There comes a time in everyone’s life when certain things will occur, whether they like it or not. For me, it always has been knowing when to accept defeat and take constructive criticism in stride, especially when I was in FFA during my high school days.

Growing up, I always would hear stories from my dad about the time he and his fellow FFA members did so well at the state soils judging contest back in the day, how they advanced to the national-level contest in Oklahoma, that I couldn’t wait to get my hands dirty learning the different types of soil and how to classify them.

In soils evaluation, just like it is in several other judging contests, including crops, dairy and livestock, I was able to start judging during middle school in the 4-H division. I’m not going to lie — if I did, my dad most certainly would call my bluff — I struggled from the beginning for a few reasons.

No. 1, there is math involved, and it doesn’t take a rocket scientist to know that when it comes to math and me, we just do not add up. No pun intended.

No. 2, soils judging takes a lot of memorization and understanding. After figuring out what kind of parent material is in the top 40 inches of a six-foot hole, an individual then needs to determine if grassed waterways or buffer strips could or should go on this area.

Whenever some of the high school students scored higher than me, especially my older sister, who usually ended up being one of the top five individuals in the contest, if not winning it, I would just mumble under my breath something about how I’m young, not even in FFA and they should be scoring higher than me anyway.

Well, that answer was enough to make me feel better about myself not quite grasping all the core rules of judging soil and only half-heartedly listening to my dad’s advice about how I would do better if I spent extra time on the weekends studying my rules instead of watching television.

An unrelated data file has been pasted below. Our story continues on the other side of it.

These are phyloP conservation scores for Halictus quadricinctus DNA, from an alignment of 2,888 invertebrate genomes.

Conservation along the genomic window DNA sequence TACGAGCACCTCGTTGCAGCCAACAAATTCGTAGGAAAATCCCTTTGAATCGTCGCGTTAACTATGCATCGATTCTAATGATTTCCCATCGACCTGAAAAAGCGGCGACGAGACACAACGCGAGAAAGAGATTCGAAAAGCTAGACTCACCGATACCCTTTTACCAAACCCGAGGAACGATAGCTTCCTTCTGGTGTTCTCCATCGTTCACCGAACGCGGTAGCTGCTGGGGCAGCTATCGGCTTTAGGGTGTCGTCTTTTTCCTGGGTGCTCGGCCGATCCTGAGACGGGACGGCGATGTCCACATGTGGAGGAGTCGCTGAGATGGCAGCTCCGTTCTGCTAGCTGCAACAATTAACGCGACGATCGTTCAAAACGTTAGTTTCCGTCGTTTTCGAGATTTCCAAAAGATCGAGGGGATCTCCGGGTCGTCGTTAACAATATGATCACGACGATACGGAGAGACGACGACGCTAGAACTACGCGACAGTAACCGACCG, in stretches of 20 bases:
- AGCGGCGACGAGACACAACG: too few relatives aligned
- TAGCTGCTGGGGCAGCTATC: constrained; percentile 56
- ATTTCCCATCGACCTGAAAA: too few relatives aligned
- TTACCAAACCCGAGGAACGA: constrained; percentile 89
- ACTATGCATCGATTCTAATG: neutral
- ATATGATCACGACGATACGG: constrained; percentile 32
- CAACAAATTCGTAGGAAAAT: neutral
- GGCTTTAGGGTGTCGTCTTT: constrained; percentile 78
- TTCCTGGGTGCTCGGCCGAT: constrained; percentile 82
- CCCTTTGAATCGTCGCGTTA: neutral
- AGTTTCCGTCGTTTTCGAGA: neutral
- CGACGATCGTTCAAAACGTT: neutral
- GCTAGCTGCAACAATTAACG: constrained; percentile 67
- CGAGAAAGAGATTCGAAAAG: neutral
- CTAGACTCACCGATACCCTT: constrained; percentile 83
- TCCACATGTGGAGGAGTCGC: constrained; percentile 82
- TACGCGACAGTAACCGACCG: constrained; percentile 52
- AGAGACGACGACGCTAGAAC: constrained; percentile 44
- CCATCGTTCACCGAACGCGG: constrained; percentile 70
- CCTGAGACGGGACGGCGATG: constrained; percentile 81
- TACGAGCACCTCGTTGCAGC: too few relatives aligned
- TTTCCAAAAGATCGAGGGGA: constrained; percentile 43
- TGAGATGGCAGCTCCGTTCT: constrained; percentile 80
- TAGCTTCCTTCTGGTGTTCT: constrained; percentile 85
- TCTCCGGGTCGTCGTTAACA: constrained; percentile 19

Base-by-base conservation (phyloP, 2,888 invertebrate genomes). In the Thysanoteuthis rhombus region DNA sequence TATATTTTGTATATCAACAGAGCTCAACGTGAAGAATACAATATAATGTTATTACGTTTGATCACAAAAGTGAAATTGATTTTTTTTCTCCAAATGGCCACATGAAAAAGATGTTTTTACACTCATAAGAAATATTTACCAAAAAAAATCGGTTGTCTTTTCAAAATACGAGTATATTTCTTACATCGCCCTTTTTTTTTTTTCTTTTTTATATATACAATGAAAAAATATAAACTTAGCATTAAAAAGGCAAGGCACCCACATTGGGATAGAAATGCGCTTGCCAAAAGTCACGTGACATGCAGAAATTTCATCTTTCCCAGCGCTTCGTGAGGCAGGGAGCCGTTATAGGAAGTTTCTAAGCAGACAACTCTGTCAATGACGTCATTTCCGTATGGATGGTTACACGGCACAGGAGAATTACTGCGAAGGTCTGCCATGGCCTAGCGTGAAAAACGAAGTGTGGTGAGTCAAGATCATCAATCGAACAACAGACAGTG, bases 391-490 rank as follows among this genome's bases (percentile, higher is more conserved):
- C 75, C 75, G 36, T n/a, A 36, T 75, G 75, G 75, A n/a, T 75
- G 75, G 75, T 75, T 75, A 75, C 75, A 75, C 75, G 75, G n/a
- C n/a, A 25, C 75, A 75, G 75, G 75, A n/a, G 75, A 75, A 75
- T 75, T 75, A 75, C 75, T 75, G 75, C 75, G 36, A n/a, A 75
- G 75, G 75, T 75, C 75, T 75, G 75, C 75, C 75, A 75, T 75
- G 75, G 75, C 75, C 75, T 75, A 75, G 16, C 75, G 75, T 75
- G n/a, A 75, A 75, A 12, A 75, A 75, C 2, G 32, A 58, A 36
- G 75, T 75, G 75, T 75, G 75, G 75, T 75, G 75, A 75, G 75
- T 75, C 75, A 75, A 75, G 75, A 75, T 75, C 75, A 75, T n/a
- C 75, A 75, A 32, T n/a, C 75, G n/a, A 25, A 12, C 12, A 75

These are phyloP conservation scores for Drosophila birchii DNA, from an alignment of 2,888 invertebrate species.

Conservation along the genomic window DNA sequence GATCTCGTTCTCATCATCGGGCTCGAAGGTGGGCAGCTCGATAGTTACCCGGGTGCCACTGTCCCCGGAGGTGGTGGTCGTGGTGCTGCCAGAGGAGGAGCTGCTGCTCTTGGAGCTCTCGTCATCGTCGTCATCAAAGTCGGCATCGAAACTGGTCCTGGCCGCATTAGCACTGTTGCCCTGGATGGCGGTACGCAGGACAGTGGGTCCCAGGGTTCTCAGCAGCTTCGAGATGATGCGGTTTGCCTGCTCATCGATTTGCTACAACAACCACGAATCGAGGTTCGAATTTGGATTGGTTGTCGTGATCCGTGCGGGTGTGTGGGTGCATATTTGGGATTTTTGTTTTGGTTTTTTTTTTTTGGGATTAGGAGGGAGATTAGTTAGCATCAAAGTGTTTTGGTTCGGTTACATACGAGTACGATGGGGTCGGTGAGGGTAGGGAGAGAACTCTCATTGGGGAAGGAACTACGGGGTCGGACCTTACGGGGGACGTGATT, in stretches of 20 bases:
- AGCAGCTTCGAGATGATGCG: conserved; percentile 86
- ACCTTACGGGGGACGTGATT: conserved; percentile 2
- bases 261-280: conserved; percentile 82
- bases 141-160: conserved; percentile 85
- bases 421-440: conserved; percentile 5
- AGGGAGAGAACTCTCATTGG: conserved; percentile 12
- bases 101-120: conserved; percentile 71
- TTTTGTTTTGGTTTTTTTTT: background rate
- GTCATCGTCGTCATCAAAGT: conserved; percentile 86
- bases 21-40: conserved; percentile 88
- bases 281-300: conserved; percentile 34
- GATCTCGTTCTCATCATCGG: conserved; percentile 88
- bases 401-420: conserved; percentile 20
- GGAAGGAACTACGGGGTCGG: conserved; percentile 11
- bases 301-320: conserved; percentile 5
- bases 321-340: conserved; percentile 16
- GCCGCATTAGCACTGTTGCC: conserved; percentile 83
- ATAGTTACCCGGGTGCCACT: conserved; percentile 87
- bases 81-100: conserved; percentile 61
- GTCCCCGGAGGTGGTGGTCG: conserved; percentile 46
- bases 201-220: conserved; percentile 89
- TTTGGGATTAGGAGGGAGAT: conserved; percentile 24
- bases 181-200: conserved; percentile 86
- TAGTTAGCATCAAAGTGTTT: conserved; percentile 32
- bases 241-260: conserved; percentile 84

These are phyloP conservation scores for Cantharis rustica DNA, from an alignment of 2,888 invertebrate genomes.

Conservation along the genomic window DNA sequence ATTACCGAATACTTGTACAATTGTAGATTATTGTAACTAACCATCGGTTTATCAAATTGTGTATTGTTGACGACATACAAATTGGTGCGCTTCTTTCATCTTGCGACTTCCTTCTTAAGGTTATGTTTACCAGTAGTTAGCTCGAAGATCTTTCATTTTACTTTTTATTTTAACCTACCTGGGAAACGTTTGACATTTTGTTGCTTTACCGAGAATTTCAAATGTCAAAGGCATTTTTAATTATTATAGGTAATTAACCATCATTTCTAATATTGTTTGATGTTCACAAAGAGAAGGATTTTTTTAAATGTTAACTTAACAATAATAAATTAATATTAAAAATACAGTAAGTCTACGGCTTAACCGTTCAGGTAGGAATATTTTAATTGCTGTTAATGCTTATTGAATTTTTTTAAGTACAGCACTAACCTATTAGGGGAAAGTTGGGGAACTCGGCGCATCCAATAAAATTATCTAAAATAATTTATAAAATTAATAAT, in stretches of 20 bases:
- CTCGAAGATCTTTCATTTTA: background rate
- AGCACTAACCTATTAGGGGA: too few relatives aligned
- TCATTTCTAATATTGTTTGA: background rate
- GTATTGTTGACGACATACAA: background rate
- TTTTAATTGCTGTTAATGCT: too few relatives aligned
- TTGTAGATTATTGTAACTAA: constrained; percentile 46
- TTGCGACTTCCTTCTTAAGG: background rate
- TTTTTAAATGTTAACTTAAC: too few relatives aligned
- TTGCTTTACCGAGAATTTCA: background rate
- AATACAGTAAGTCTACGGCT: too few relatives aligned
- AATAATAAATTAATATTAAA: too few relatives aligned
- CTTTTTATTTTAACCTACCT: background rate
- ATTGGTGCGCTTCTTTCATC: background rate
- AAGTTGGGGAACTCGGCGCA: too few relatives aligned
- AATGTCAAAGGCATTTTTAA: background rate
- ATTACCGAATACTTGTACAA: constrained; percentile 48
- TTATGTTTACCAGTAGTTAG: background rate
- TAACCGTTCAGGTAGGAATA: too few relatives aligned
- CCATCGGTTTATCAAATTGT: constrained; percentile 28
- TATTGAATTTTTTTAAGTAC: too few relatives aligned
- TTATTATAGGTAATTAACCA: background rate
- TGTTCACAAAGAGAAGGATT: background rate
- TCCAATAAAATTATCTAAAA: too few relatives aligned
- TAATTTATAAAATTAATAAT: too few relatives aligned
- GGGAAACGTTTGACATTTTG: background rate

That is until my younger brother decided he wanted to start judging, too. OK, he always wanted to judge, but when I started as a sixth-grader it was just his first year in 4-H, and my dad told him he had to wait until after he completed third grade to start competing.

To all of those reading this blog, please feel free to read between the lines here and assume that what my dad said didn’t mean that Daniel, my brother, had to wait until he was in fourth grade to start practicing. It didn’t.

When he entered his first soils judging contest, Daniel won the junior soils judgers age division, not only beating me and blowing my score out of the water, but also scoring higher than quite a few of my dad’s senior judgers, as well as senior FFA soils judgers from other FFA chapters who were at the contest.

A couple of tears, promises that I was quitting soils, angry stares at my brother, several dozen before- and after-school soils practices and many hours memorizing soils rules in front of a blank TV later, I finally beat my brother.

Although no fireworks were shot off or balloon drops let loose when it happened, I forever will remember the moment because it was the first time I actually accomplished a long-term goal that I had wanted to achieve for many years.

Whether it is getting into the college of one’s dreams or raising an animal that will go on to win grand champion at the county fair, anything is possible when one finally realizes that people aren’t trying to discourage them, but rather encourage them through pointing out areas in their life and work where a little improvement could go a long way.